The demands of psychic survival and self-esteem are used as an argument for trading in freedom for the illusory goal of feeling safe. Yet as the arguments in this book have indicated, the culture of fear continually feeds itself. The act of trading in freedom does not make people feel safe. It heightens people’s awareness of their lack of control over their lives and thereby enhances their sense of insecurity. The loss of any of our freedoms simply undermines people’s capacity to deal with the threats they face. As we suggest in the next chapter, taking freedom more seriously is the first step towards negating the corrosive influence that the culture of fear exercises over society.
Another writer I have been quoting of late is Laura Dodsworth. Her important 2021 book A State of Fear is all about how the British government weaponised fear as it dealt with Covid. Let me quote from just one portion of her book:
‘The use of fear is anti-democratic,’ sociologist Dr Ashley Frawley told me. ‘There is a lack of belief in the human subject, a subject that is seen as animalistic, incapable of understanding risk, and weak. The behavioural psychologists saw people’s proportionate responses to risk as a problem that needed to be overcome. The use of fear assumes you could never deal with this epidemic by using democratic means. And then it becomes a self-fulfilling prophecy, because fear affects our ability to assess risk.’
The weaponisation of fear is a particularly destabilising tactic in the behavioural psychology toolbox because it clouds our judgement, which in turn increases reliance on government, which then creates more fear, which paralyses us further, creating a self-perpetuating doom-loop. William Sargant said that successful brainwashing demands ‘the rousing of strong emotions’. Your pliability is exaggerated by your fears.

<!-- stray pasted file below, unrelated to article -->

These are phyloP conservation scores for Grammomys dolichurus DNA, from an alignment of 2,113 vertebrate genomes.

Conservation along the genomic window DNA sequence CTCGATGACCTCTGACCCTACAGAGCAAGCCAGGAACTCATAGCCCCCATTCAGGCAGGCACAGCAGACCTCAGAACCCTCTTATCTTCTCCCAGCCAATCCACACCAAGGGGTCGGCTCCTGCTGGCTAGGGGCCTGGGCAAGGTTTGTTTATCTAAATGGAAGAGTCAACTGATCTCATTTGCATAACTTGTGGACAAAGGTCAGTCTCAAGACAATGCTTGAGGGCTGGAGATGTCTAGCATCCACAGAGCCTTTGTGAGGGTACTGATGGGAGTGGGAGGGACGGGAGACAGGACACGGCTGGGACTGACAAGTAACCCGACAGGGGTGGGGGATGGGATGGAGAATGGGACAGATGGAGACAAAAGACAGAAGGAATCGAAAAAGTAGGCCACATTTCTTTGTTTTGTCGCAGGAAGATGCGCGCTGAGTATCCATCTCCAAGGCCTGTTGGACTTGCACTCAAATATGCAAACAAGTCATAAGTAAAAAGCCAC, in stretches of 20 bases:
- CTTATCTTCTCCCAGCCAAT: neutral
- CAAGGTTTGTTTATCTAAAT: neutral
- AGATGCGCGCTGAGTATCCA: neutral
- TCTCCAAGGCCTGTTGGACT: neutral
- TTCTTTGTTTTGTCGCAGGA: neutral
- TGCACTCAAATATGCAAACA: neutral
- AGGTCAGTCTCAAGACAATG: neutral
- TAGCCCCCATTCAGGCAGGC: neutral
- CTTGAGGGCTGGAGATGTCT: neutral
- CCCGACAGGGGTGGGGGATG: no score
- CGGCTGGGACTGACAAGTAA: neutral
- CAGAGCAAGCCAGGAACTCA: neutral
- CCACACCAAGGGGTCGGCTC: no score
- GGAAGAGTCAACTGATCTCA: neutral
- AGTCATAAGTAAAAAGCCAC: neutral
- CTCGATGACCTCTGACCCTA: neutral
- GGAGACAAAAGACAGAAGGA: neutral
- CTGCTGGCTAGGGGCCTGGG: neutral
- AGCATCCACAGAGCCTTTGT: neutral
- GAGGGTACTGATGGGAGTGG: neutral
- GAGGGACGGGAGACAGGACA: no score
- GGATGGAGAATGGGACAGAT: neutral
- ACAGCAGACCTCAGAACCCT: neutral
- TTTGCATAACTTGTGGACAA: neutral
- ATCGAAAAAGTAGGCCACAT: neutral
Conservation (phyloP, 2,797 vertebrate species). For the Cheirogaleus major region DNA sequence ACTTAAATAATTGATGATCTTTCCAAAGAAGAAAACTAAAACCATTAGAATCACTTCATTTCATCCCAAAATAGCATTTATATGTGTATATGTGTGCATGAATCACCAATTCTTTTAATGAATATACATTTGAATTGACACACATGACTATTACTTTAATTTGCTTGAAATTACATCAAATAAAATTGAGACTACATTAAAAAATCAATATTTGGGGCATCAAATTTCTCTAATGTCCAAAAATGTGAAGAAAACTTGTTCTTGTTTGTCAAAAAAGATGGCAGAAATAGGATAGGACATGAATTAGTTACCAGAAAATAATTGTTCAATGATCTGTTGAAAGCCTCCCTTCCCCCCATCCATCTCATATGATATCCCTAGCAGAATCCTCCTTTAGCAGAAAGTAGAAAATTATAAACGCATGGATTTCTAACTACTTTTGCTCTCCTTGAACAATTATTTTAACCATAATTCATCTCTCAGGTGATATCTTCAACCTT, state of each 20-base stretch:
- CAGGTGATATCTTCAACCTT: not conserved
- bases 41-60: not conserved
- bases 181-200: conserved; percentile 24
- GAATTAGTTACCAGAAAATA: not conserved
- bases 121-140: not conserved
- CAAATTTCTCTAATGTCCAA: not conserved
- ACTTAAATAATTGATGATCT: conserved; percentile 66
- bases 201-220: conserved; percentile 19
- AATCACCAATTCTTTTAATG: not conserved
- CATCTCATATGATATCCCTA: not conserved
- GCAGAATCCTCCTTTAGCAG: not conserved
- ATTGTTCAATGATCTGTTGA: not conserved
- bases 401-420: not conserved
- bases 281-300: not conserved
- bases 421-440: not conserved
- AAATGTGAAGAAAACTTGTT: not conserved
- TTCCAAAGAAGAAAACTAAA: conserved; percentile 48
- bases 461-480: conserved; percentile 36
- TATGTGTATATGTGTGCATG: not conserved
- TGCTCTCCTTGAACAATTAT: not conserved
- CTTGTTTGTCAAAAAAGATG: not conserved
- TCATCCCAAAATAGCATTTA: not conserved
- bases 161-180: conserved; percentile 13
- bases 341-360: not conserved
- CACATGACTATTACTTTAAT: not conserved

Governments understand that fear is an unarguable fact of human psychology. History shows us that they will leverage fear, supposedly in our interests, ‘for our own good’, at the same time as advancing other interests which might not suit us so well. A government that nudges does not trust the people. A government that nudges has given up on debate and transparency and opted for covert manipulation – that is something to be wary of, if not frightened.
During the Covid epidemic, the UK government threatened us with longer lockdowns or tougher restrictions if we misbehaved, and rewards such as the return of the ‘rule of six’ or garden meetings were dangled in front of us if all went well. The relationship between government and citizen was reminiscent of a strict parent and child relationship, with alternating use of the naughty step and then offering sweets for good behaviour. Citizens were not treated like adults. We were told frightening ‘bedtime stories’ every day via the news and Downing Street briefings to ensure compliance with a set of ever-changing and sometimes bizarre rules.
There is something intrinsically infantilising about nudge.
Yes we have all been treated like children. The nanny state knows best, and it will punish the recalcitrant and reward the compliant. Above all, it will drown us all in a sea of fear to keep us in check. And the masses simply lap it up: ‘Well, our most compassionate and wise State is doing what is best. It is keeping us safe. Thank you dear State.’
Such willing and eager slaves we have become – all because of fear.